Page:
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Virginia school district vows to fight on despite losing transgender bathroom ruling

A federal judge said the policy was discriminatory. but the district continues to fight for it.

Grand Marshals James Esseks (L) and Gavin Grimm attend the 2017 New York City Pride March on June 25, 2017 in New York City.  CREDIT: Photo by Michael Stewart/Getty Images
Grand Marshals James Esseks (L) and Gavin Grimm attend the 2017 New York City Pride March on June 25, 2017 in New York City. CREDIT: Photo by Michael Stewart/Getty Images

A Virginia school district plans to appeal a federal judge’s decision that the district discriminated against a transgender student, Gavin Grimm, they stopped from accessing the boys’ restroom.

American Civil Liberties Union (ACLU) lawyers argued that Title IX, a civil rights law that says no one should be subjected to discrimination under any education program or activity receiving federal dollars, covers discrimination based on gender identity.

U.S. District Judge Arenda Wright Allen mentioned similar cases on transgender student rights in Maryland and Wisconsin and wrote, “This Court joins other courts that have concluded that because the [district’s bathroom] Policy relies on sex-based stereotypes, it is a sex-based classification.”

But the school district announced on Friday that it will appeal. According to CNN, the district argued that the case is moot, because Grimm already graduated from high school and the “better interpretation” of Title IX law is in the district’s policy that “when separating boys and girls on the basis of sex in restrooms and similar facilities, schools may rely on the physiological differences between males and females rather than students’ gender identity.”

Gavin Grimm, 17, center, is photographed at his home with his parents, David Grimm, left, and mom Deirdre Grimm, in Gloucester, Virginia, on Sunday, August 21, 2016. CREDIT: Nikki Kahn/The Washington Post via Getty Images
Gavin Grimm, 17, center, is photographed at his home with his parents, David Grimm, left, and mom Deirdre Grimm, in Gloucester, Virginia, on Sunday, August 21, 2016. CREDIT: Nikki Kahn/The Washington Post via Getty Images

The school needs the judge’s permission to appeal the case and then the 4th U.S. Circuit Court of Appeals must agree to hear it. According to The Associated Press, Joshua Block, an ACLU attorney who represents Grimm, said, “We have no problem with that” and added, “We think the vast majority of courts have already ruled that these sorts of discriminatory polices violate [federal and constitutional protections]. And we’re confident the 4th Circuit would agree.”

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Gavin Grimm has been fighting for transgender student rights in court for years. Before the legal battle started, Gavin and his parents told administrators about his gender identity when he was a sophomore and subsequently, he used the boys bathroom. But some parents complained and the school board enacted a new policy in 2014 that said trans students couldn’t use restrooms that corresponded with their gender and would have to use “alternative private” bathrooms.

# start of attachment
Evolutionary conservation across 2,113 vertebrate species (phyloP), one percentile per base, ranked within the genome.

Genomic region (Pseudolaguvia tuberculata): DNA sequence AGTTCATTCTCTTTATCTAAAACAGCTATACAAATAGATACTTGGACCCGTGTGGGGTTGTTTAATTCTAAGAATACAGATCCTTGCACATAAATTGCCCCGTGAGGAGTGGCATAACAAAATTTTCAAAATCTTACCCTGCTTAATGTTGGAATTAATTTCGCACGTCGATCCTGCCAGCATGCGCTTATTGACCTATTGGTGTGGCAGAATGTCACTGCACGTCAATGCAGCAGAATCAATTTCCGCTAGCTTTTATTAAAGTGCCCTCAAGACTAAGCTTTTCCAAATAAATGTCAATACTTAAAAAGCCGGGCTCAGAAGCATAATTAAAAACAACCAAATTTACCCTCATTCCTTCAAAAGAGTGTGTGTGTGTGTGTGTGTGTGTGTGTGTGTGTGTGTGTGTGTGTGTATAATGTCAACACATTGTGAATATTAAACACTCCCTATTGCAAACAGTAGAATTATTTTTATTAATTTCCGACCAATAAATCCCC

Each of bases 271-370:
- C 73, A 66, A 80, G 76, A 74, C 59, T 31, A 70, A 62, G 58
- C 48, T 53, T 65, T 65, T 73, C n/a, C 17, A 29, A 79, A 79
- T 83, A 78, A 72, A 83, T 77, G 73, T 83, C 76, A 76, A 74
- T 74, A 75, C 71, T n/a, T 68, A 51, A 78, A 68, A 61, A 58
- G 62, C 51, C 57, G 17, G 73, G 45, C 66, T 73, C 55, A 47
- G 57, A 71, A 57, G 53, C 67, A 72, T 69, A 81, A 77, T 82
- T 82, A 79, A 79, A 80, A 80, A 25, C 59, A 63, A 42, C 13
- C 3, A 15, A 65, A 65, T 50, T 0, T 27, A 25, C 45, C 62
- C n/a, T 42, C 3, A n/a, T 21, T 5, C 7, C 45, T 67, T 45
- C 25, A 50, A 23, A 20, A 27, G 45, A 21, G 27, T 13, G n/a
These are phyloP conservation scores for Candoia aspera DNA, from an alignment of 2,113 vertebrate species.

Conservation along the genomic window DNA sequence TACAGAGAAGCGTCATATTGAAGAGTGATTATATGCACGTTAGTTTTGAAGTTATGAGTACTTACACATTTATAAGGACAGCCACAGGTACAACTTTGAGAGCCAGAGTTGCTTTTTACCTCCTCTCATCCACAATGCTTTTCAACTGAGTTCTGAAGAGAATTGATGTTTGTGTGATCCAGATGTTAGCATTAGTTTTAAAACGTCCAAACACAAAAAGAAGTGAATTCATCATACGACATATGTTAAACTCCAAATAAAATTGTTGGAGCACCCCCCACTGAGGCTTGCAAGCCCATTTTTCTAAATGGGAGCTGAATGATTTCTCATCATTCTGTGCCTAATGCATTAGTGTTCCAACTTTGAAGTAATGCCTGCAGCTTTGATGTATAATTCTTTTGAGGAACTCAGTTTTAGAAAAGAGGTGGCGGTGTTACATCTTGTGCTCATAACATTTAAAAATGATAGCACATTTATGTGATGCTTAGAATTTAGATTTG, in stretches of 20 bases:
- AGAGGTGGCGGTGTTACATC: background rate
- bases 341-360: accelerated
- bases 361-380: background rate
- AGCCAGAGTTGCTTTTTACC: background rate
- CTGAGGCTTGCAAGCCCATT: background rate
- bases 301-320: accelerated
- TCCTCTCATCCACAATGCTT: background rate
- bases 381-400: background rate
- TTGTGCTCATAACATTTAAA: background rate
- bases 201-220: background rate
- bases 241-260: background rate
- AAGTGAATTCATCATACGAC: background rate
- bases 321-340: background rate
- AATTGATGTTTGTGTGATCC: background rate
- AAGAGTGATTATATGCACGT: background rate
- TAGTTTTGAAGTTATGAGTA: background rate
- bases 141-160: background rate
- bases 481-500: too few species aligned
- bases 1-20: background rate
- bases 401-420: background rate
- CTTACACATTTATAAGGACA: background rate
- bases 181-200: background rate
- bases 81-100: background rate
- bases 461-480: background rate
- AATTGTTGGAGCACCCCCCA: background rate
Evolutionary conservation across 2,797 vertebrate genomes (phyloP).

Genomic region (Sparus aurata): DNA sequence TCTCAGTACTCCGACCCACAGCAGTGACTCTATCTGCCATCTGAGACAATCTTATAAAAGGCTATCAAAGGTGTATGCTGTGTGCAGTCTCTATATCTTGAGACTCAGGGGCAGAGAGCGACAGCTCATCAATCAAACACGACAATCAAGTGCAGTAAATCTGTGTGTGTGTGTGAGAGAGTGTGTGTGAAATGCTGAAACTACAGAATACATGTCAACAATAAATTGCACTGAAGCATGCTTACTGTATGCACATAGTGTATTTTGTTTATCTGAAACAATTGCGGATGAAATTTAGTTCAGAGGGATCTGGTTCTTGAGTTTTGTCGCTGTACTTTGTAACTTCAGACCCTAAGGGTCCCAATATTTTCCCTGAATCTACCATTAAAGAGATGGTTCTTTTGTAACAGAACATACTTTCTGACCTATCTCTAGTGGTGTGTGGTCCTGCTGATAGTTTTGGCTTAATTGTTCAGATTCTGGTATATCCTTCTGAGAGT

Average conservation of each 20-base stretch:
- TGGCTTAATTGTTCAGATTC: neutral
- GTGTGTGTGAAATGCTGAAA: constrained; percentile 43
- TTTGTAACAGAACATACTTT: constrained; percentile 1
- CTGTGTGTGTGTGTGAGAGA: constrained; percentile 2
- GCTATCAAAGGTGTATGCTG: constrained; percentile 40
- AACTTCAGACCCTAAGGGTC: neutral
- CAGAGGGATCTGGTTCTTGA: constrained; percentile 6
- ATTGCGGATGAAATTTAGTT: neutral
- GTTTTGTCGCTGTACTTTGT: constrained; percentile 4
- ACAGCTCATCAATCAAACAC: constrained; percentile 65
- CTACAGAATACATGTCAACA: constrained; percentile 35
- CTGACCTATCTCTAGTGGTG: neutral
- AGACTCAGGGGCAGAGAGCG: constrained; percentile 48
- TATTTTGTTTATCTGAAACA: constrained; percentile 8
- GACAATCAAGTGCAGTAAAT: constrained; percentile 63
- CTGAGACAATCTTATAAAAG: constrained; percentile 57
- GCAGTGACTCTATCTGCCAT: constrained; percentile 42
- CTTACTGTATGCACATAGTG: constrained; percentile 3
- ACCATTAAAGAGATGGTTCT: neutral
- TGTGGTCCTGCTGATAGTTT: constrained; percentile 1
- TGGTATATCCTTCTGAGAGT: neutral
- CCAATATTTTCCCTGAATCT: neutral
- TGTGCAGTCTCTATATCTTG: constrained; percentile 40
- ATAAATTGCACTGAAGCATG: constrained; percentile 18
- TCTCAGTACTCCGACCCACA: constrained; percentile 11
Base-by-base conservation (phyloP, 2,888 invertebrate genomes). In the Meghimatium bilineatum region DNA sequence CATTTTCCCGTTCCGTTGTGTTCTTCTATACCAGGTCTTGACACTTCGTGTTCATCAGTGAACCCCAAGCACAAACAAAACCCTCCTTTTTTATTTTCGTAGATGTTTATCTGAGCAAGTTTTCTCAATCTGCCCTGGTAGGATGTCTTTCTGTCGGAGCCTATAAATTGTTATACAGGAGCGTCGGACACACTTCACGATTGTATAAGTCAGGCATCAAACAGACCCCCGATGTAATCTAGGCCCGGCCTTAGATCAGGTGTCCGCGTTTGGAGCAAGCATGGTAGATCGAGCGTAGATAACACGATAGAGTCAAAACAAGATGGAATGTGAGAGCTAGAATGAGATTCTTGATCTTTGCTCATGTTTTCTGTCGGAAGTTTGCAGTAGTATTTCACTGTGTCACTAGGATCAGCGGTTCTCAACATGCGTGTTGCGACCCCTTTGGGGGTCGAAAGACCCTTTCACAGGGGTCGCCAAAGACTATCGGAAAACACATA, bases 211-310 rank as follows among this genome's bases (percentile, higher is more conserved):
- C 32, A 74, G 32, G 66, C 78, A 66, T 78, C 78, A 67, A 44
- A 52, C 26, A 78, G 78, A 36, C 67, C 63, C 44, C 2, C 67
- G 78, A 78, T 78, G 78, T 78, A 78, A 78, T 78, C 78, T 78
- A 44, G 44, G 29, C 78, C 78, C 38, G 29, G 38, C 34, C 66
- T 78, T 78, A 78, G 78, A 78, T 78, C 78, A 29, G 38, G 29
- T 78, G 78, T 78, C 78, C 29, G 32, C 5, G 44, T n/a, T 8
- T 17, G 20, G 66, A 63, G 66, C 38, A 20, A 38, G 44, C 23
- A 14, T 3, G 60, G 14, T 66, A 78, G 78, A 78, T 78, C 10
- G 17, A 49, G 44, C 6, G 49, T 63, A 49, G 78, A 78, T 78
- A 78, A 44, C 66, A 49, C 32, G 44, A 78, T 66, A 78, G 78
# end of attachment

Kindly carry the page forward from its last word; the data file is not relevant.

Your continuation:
A federal judge ruled against Grimm in 2016. Then the U.S. Court of Appeals for the Fourth Circuit reversed this decision, causing the school to appeal to the U.S. Supreme Court. The Supreme Court stayed the Fourth Circuit’s ruling while it considered the case. Then, in light of the Trump administration’s 2017 rollback of guidance protecting trans students from discrimination, it issued an order to vacate and remand the lower court’s opinion.

These federal court decisions on transgender student rights are happening in the midst of attacks on trans student rights at the U.S. Department of Education. In February of this year, the department officially stated it wouldn’t investigate complaints from transgender students who were been denied access to bathrooms that correspond with their gender. Its position is that complaints about access to facilities from trans students are not included in Title IX.

In May, Education Secretary Betsy DeVos answered questions from members of Congress at a House Education and the Workforce Committee hearing. Rep. Jared Polis (D-CO)  asked her about the enforcement of protections for students in the LGBTQ community who are discriminated against at school. He mentioned recent court decisions that were favorable to trans student rights and asked what she would do to protect students in the LGBTQ community from harassment and discrimination.

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DeVos replied, “I think part of what you’ve referred to, with regards to transgender students, courts have been mixed on that and this body has not opined or updated or addressed that. Until the Supreme Court opines or this body takes action, I will not make up law from the Department of Education.”